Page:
Sensational headlines often muddles the findings. Same happened with an obscure 2018 paper which argued that our universe may be having a mirror reflection across time, a companion universe that stretches beyond the Big Bang. Paper never got published in a peer-reviewed journal. The assertion that NASA discovered a parallel universe seemed to have been first envisaged by British tabloid The Daily Star, and the story was then lapped up by British and American outlets, including The New York Post.
Our universe’s “mirror”
In order to appreciate how The Daily Star arrived at its weird, viral claim, it’s essential to understand the claims of two distinct papers from 2018, one by Latham Boyle (a physicist at The Perimeter Institute in Ontario, Canada) and other by John Learned (a University of Hawaii astrophysicist). The paper by Latham Boyle and his colleagues published in December 2018 in the journal Physical Review Letters (post an appearance on the arXiv server in March that year), hypothesized a mirror universe — a reflection of our own universe across time. “I think nobody else understands the full sweep of what they have composed,” stated John Learned, the co-author of the second paper, which builds on Boyle’s theory.
Boyle’s work seems more like an expansion pack meant to plug holes in the theory that articulates the dominant origin story of the universe: Lambda-Cold Dark Matter (ΛCDM). ΛCDM explains the cosmos using two fundamental ideas:
“ΛCDM is basically the only game in town,” Learned stated. “It works in many cases, but there are some somewhat disturbing lapses in the modeling.” ΛCDM is unable to provide explanation for existence of matter as it hypothesizes that matter and antimatter would have formed at exactly equal rates after the Big Bang, and annihilated each other, leaving absolutely nothing behind. Boyle and his colleagues’ hypothesis unwinds the ΛCDM story further back in time, diving into the singularity at the beginning of time and coming out the other side.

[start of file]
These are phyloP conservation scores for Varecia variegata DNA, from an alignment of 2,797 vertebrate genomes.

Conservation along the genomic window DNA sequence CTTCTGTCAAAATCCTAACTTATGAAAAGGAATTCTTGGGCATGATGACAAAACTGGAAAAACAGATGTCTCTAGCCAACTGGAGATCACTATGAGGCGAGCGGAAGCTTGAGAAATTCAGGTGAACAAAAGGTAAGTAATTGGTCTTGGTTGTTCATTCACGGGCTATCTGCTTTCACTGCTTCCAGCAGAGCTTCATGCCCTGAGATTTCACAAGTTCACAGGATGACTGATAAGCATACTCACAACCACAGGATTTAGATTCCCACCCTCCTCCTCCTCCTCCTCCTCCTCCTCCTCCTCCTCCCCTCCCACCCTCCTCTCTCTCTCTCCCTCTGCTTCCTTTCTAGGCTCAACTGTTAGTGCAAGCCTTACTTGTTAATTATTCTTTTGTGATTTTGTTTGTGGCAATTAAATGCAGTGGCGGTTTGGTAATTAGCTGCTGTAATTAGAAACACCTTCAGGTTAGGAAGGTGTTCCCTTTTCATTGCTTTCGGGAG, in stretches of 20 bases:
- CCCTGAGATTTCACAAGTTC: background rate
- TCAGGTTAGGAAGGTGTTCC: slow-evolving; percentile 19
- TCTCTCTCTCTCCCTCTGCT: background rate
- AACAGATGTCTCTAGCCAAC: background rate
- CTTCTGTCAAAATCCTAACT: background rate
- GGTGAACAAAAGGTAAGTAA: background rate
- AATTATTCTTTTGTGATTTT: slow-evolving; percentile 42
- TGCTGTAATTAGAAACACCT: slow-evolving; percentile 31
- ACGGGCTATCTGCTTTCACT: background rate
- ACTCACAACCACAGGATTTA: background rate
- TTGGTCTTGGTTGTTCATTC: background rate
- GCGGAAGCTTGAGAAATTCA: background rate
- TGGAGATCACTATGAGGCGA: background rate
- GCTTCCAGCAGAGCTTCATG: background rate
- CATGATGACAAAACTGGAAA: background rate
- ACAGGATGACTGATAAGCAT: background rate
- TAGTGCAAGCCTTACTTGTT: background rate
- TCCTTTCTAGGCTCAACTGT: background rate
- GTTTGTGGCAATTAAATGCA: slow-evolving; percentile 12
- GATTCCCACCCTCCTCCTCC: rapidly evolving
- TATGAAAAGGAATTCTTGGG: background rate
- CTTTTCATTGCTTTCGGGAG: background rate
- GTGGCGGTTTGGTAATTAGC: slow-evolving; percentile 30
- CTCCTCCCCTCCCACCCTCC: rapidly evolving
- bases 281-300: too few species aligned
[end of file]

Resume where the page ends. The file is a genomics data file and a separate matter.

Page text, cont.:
Here’s how Boyle’s team sees their hypothetical theory: Envisage today’s universe as a wide, flat circle, sitting atop yesterday’s slightly smaller circle, which sits atop yet-smaller circle of the day before that, Boyle stated. Just stack up all the circles this way from today back to the Big Bang, and you’d end up with a cone standing upside down on its point end.
While observations go no further back than the Cosmic Microwave Background (CMB), normal cosmological models go a little bit further back but still tend to come to a sudden halt at the Big Bang. Not in Boyle’s scheme. It extends to the second universe (mirror universe) that extends away from the big bang.
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